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The Journal News (White Plains, NY)
Puerto Rico Is Truly The Fountain Of Youth
By Herb Geller
3 March 2005
Ponce De Leon, the first Spanish governor of Puerto Rico, thought he found the "fountain of youth" when he discovered Florida.
De Leon was wrong. He never should have left Puerto Rico because that is where I think the real "fountain of youth" is located. The only thing he found in Florida were hostile American Indians who killed him.
I know that the "fountain of youth" is in Puerto Rico because I have always felt 10 years younger during every one of the 25 years that we have vacationed here. Other senior citizens who come here also agree that vacationing on this island makes them feel a lot younger.
Maybe it's our imagination or just leaving the frozen North for the warm weather and warm water of the tropics where you don't need heavy clothing that makes us feel so good. But the truth is we really feel alive and energetic every time we come here.
I know Florida also has warm weather and palm trees, but it is not the same as Puerto Rico. Florida is not as warm as Puerto Rico; temperatures have been known to go as low as 40 degrees during January and February, the months we want to get away from the North's snow and ice. We visited Florida three times and I remember how difficult it was to go to the beach because of the heavy traffic and coastal development. When we did get there we saw a sign saying, "beach closed because of jellyfish."
Gloria and I and our three daughters first came to Puerto Rico in 1977 for 10 days. Now we come here for two months. We came here every year since then with the exception of one year when we visited the Dominican Republic and one year when we went to Grenada.
This year and during all that time we have been renting apartments in Playa Azul, a condominium community on the northeast coast of Puerto Rico about 30 miles from San Juan. Playa Azul, which consists of three 21-story condominiums bordering the Atlantic Ocean, is in the town of Luquillo not far from Cape San Juan, the northeastern point of the island. We can see the Cape San Juan lighthouse from our window.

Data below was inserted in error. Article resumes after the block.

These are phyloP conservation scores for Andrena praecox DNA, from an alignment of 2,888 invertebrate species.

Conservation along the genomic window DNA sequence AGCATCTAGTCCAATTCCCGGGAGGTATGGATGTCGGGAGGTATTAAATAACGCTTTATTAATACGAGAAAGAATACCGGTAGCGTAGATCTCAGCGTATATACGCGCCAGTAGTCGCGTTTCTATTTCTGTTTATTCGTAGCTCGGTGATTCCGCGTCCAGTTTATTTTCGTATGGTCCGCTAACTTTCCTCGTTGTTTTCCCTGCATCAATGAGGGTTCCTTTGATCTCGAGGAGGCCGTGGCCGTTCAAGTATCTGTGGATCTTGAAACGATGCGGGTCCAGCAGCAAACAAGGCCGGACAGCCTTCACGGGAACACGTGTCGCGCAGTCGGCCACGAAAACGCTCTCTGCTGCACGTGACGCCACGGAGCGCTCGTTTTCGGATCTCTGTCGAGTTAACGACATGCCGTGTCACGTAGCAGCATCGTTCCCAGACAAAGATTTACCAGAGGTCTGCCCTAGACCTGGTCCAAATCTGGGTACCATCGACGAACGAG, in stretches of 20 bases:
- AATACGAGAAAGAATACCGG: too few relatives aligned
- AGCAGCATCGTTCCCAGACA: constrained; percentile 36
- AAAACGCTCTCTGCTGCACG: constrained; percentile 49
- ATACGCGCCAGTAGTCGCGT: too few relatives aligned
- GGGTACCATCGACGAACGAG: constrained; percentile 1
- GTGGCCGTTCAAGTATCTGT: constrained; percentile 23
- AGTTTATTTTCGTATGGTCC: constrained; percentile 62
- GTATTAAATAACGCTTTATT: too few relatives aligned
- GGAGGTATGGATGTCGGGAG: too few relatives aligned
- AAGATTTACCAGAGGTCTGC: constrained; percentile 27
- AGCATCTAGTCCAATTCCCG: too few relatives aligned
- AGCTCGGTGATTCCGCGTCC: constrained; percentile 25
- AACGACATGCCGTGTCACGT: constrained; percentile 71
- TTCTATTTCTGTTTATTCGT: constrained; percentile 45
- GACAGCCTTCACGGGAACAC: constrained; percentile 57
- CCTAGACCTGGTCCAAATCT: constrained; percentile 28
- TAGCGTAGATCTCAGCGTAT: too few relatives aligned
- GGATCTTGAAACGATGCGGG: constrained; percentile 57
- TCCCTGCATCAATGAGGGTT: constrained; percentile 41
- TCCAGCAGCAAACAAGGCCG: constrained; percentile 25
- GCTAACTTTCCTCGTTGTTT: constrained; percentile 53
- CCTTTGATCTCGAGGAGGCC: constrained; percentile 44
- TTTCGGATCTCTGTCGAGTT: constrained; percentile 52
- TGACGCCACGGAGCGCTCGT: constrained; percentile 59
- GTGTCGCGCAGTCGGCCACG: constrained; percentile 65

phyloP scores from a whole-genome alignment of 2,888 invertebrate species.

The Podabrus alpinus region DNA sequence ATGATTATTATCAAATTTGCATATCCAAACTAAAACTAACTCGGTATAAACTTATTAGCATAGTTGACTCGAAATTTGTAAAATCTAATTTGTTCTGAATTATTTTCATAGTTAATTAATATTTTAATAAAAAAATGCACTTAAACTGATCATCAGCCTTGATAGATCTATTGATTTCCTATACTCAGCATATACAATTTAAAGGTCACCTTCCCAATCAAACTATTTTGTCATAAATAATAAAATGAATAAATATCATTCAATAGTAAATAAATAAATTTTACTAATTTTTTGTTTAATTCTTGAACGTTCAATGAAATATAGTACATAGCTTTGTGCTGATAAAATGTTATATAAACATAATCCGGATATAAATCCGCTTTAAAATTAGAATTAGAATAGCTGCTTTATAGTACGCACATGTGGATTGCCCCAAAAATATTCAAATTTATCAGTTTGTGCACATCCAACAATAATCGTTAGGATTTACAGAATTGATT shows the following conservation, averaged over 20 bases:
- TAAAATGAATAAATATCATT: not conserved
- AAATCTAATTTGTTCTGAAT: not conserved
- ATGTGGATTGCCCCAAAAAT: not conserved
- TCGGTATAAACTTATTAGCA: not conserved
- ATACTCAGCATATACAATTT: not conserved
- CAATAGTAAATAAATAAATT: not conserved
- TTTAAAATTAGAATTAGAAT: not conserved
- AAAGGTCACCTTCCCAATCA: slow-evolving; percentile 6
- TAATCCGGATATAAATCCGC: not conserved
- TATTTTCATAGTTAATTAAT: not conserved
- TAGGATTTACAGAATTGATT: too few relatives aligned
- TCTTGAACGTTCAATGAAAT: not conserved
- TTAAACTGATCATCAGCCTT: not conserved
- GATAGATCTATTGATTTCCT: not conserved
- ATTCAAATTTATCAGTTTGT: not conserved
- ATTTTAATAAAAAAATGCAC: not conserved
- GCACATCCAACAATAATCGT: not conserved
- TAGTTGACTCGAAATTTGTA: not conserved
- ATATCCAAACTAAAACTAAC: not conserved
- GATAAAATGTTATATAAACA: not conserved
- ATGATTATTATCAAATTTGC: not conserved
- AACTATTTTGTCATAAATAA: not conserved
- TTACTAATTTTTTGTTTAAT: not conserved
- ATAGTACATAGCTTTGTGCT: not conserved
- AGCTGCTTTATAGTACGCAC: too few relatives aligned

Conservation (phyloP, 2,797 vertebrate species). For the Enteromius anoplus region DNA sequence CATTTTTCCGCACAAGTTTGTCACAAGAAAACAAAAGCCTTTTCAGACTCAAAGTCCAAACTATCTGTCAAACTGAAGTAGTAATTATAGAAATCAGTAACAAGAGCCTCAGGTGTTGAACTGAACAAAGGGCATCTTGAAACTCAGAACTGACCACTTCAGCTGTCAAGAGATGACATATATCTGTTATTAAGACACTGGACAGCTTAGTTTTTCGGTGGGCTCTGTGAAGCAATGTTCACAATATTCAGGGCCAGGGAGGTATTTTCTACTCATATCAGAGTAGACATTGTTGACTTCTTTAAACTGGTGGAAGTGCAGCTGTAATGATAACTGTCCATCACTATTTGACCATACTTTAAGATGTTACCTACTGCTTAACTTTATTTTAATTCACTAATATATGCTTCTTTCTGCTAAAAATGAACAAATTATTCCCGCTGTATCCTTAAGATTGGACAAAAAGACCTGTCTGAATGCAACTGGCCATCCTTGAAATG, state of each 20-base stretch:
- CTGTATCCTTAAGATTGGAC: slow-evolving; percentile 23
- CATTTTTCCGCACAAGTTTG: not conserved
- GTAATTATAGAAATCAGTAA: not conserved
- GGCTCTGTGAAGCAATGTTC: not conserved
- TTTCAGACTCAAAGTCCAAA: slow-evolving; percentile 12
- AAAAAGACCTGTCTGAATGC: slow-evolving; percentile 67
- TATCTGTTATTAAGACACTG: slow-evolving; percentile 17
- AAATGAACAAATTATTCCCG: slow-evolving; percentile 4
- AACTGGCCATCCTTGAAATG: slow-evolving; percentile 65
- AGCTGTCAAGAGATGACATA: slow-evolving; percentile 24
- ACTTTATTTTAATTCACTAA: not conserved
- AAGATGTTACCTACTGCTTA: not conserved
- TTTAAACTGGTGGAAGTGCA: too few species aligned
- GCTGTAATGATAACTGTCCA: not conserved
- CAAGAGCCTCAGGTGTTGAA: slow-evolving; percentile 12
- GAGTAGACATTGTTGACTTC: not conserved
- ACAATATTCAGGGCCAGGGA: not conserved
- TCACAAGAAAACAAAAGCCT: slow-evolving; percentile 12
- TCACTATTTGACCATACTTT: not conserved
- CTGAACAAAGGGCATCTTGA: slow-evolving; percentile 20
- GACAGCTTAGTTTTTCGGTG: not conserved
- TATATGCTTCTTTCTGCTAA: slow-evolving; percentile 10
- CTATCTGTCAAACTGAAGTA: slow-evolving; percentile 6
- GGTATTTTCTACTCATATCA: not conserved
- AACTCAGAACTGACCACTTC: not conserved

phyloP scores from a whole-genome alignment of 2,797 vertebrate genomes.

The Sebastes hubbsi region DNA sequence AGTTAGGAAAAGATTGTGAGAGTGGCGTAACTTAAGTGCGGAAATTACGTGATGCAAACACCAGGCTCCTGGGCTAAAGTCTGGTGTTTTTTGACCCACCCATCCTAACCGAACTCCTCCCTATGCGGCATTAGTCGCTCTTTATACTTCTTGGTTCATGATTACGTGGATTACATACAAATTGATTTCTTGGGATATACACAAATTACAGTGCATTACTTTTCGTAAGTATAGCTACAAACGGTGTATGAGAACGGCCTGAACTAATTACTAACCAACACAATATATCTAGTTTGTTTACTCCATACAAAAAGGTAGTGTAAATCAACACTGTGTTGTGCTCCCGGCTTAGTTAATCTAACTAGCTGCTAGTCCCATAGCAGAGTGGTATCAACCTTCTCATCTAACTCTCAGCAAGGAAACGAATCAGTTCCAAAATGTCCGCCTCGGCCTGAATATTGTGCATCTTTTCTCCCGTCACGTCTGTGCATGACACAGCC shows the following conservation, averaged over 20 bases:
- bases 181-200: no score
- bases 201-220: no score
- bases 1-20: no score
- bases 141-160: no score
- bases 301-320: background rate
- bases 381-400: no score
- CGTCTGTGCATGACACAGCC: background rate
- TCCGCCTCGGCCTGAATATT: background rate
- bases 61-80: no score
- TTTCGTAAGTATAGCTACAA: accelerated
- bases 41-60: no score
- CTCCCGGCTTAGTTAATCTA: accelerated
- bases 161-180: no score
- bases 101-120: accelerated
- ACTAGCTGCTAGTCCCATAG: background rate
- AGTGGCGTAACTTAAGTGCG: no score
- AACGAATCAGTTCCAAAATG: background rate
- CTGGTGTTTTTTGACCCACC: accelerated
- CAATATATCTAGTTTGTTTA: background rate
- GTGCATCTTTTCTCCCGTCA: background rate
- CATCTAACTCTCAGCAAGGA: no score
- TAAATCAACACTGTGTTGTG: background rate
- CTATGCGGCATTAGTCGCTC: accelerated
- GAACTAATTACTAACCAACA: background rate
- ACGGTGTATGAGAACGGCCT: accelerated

I once wrote in a letter to the San Juan Star, the English language newspaper, that Puerto Rico's greatest asset is not its beautiful mountains, warm weather or blue ocean, but its kind, generous, compassionate people. They may seem slow and disorganized to someone who doesn't know them but I found out that they can react with lightning speed to save a life or help someone who has been injured.
I have also experienced their willingness to help a stranger. There was the time we couldn't find our way out of the city of Ponce in the dark and a man had us follow his car to the main highway. Or when the computer man refused to charge us for showing me how to use my rented laptop. There was also the strong young man who straightened out a bump in our car hood with his bare hands and refused any payment.
I won't say that Puerto Rico doesn't have its problems. There is far too much crime here and there are some corrupt politicians. Not enough attention is given to preserving the environment that makes this island such a beautiful place. More English should be taught in the schools. We have observed that people who are bilingual seem to have the good jobs in business and government.
There is also still a lot of confusion about Puerto Rico's future relationship to the United States. Right now it is a self-governing commonwealth that the government calls "The Free, Associated State of Puerto Rico." A portion of the population favors continuing the commonwealth status while others want Puerto Rico to become the 51st state in the union. There are also those who want Puerto Rico to become an independent nation.
Puerto Rico has one of the highest standards of living in the Caribbean. The people here want to keep it that way.
I think the Puerto Rican people truly make this island "the Shining Star of the Caribbean."
Herbert F. Geller is a North Salem resident.